This is one of the essential parts of the research that helps find out how competitors operate. This aspect enables the business to identify successful things and how users relate to them.
When utilising a website, a user journey is a path that a user can take to attain their goal. User journeys are used to identify multiple routes for users to attain their goals as quickly and easily as possible while creating websites.
User journeys are crucial in the design of new websites because they highlight present concerns and create an ideal picture from the perspective of a typical user early on in the process. The user journeys are helpful in the creation of a new website as long as the project team includes web designers to assist balance the business goals with the user goals.
The process of ensuring that material is prepared in such a way that it is highly contextual and relevant to the widest possible target audience is known as content optimization. Making sure connected keywords are present, adding meta and title tags, and relevant links are all part of the content optimization process. For greater user engagement, you should also optimize headlines for increased CTRs and visual pictures.
It helps put different resources which users would like to explore added to your website. It helps create engagement with users and have a sense of control to access more information from one web page or site.
Instead of picking managed placements individually, contextual placement targets are based on website content. Your ads will be displayed next to similar content throughout the internet and the Google Display Network when you use Content Keyword targeting.
Advertisements are matched to each web page’s major topics based on variables such as text, page structure, link structure, and language. This is distinct from the Google Search network’s keywords, which are used to match search phrases typed into Google rather than the content of specific web pages.
While designing a website, user pathways are designed during this stage. Page structure and hierarchy allow the SEO and UX team to collaborate and place necessary elements which they want users to explore during their course of action.
Information architecture is an essential part of the UX design process. It focuses not just on what content users see, but also on how they navigate to find their desired information and use it efficiently in a competitive marketplace where there’s always something new popping up out of nowhere! The right organisation will ensure your app or website can stand strong against its competitors’ offerings while gaining more popularity within niche markets because people like you care enough about them as customers (and employees!).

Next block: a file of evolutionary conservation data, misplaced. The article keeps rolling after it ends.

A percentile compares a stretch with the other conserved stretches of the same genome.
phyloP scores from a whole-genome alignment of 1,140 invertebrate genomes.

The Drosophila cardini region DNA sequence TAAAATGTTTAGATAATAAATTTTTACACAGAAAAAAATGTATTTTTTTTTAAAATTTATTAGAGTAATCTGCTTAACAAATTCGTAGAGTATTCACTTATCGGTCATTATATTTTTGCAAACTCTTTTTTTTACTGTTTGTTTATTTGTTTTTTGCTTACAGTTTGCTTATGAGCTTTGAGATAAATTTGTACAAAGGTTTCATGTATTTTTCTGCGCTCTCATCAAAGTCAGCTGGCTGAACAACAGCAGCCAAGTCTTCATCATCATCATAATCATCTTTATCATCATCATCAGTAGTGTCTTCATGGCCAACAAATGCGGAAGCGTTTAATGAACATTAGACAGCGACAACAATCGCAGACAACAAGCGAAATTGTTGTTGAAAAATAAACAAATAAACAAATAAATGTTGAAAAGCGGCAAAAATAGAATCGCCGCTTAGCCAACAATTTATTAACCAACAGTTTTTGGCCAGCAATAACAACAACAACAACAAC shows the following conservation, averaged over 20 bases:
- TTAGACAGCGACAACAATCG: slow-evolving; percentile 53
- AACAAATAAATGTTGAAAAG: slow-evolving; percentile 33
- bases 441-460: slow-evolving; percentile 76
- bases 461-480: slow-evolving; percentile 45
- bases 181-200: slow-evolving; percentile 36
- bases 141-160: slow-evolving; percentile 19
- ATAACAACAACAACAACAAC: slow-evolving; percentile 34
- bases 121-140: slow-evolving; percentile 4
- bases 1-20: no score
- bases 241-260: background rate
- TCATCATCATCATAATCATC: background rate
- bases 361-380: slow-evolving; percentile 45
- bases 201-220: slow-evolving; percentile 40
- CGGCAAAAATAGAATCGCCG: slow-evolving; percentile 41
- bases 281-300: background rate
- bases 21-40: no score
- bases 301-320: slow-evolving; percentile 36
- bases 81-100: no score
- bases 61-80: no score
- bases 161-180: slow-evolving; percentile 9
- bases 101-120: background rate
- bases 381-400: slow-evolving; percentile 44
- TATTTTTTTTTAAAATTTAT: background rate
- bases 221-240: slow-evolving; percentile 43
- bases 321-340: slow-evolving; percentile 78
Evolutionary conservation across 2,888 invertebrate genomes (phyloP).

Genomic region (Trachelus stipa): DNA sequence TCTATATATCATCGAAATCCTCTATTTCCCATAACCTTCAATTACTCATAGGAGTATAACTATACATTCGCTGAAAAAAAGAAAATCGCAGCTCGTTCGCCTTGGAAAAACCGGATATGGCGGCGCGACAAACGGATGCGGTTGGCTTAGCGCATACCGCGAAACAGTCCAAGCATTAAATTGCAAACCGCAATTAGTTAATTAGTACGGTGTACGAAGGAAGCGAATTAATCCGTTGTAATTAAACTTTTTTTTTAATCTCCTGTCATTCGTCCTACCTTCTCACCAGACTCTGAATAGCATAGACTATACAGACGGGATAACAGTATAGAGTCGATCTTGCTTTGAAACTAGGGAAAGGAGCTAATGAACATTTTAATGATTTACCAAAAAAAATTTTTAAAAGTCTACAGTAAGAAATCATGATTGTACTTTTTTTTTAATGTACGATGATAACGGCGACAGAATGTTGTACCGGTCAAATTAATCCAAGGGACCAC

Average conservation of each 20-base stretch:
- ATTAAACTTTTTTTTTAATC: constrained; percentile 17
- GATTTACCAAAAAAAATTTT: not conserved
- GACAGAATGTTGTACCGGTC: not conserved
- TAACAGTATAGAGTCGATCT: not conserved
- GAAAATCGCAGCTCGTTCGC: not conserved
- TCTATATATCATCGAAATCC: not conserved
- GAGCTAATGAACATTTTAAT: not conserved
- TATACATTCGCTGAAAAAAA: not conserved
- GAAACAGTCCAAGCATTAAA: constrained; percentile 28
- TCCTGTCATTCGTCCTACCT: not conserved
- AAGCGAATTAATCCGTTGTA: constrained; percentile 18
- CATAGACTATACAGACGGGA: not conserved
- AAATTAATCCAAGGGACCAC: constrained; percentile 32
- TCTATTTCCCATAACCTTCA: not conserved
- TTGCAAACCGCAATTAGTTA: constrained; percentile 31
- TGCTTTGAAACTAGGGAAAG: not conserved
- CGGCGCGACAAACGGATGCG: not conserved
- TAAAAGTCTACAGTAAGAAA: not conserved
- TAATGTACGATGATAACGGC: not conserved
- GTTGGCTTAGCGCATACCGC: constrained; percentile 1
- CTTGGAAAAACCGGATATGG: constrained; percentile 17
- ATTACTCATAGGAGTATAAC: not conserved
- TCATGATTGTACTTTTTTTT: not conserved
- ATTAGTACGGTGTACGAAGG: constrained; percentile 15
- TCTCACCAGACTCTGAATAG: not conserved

Optimization of content (text, image, video, etc.) makes sure the user is scanning across the page and can trace every vital information they need to see.
By following standards of accessibility, designers and developers can allow ease of navigation and comprehension for users and make the interaction effortless.
The website needs to make sure its web pages are accessed through various devices, as users can access the website from different devices.
It is a ranking factor for your website. Safe browsing ensures users from harmful downloads and web pages.
Optimization of content makes sure the web pages load fast. Here the website owners also have to make sure their page loads on all kinds of devices.
With SEO teams incorporating UX abilities into their toolkits and UX teams taking a broader approach by considering different access points, we can reinvent how we work in order to get better outcomes.
Throughout projects, productive communication can take place, and expertise can be pooled to understand difficulties and give appropriate solutions across website entry points by functioning as one team. This will result in a significantly improved search-to-landing page-to-conversion experience.
We will retain control of the levers determining organic search performance if we adapt and adopt the UX skill set. This will benefit both companies and consumers, as we will be in a better position to provide the optimal experience for each search a consumer conducts during the buying journey.